Birds of Nebraska: Newspaper Accounts, 1854-1923

Editor [possibly Miles Greenleaf]. January 1, 1922. Omaha Sunday World-Herald 57(14): 8-E. A bird editorial.

Marsh Hawk.

Ellis Parker Butler claims that "Pigs is Pigs" and the average farmer, with the same and very understandable stubbornness, claims that "hawks is hawks."

As a matter of fact - "hawks is not hawks."

There are three or four varieties of this bird that are avowed and pernicious outlaws, but the rest of the classifications of that tribe are more than ordinarily useful.

The hawk-devils which the government admits may be slain on sight without hurting anybody's feelings, are the Sharp-shinned, Coopers and Goshawk. They prey on poultry, other birds and destroy much usefulness of nature, while their usefulness, if any, is unknown. They are swift, berserk and unrelenting and certainly subject to capital punishment for millions of bird-murders.

But the other hawks are passive and valuable. Not only passive, but in many cases really gentle. The Pigeon Hawk, for instance - probably named because it looks a good deal like a tame pigeon in size and build - is entirely acceptable as a guest in any neighborhood. Every hawk that dares fly over a poultry yard is called a "Chicken Hawk" and damned therefore - whereas none but the three mentioned first bother chickens.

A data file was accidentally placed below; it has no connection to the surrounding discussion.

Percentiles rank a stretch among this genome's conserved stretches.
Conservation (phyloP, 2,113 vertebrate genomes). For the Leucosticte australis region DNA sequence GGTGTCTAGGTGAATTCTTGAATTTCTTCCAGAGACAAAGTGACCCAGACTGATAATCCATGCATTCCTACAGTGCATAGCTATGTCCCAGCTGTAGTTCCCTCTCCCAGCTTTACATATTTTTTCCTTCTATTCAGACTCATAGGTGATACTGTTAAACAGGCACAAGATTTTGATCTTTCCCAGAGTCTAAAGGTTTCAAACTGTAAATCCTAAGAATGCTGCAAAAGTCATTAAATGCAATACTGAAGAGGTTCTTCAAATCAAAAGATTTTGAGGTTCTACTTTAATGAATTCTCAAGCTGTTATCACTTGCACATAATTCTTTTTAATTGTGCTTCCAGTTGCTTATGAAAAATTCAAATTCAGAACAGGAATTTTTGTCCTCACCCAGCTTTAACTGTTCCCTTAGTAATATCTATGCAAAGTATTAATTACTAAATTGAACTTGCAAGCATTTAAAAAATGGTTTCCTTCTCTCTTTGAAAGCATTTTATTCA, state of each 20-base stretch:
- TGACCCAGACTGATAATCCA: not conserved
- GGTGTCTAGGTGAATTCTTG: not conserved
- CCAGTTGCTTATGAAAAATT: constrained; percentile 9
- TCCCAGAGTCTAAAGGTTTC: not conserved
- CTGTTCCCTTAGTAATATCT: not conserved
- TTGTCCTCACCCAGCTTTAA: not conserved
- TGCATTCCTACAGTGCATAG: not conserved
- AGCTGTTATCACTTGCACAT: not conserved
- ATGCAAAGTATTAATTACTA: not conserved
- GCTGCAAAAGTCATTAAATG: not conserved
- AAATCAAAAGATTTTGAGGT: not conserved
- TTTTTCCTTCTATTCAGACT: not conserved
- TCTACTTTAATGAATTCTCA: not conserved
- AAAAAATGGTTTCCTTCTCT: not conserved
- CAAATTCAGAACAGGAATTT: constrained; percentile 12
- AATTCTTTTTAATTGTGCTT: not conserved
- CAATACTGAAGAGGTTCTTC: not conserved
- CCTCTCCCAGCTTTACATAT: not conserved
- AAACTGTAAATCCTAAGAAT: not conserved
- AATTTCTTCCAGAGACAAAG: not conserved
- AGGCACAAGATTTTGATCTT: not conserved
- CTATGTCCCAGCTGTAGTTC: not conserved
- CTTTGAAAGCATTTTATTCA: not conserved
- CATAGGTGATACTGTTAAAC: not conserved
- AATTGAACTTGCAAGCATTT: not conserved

As for the Marsh Hawk - this big, slow, soaring creature with the bold spot of white on his rump - he merely sails around over the sloughs and nearby fields looking for mice and gophers and moles and snakes - and also wounded birds brought down by hunters in season.

You may see Marsh Hawks around Omaha's lowlands almost any day and identify them by that white spot on their rump, but they will be looking for mice and moles and snakes.

Indeed, is it not peculiar that one of the gravest charges against the Marsh Hawk coming to the department of agriculture is that it kills young bullsnakes - so valuable to all farmers?

Who of us do not instinctively kill snakes - right or wrong?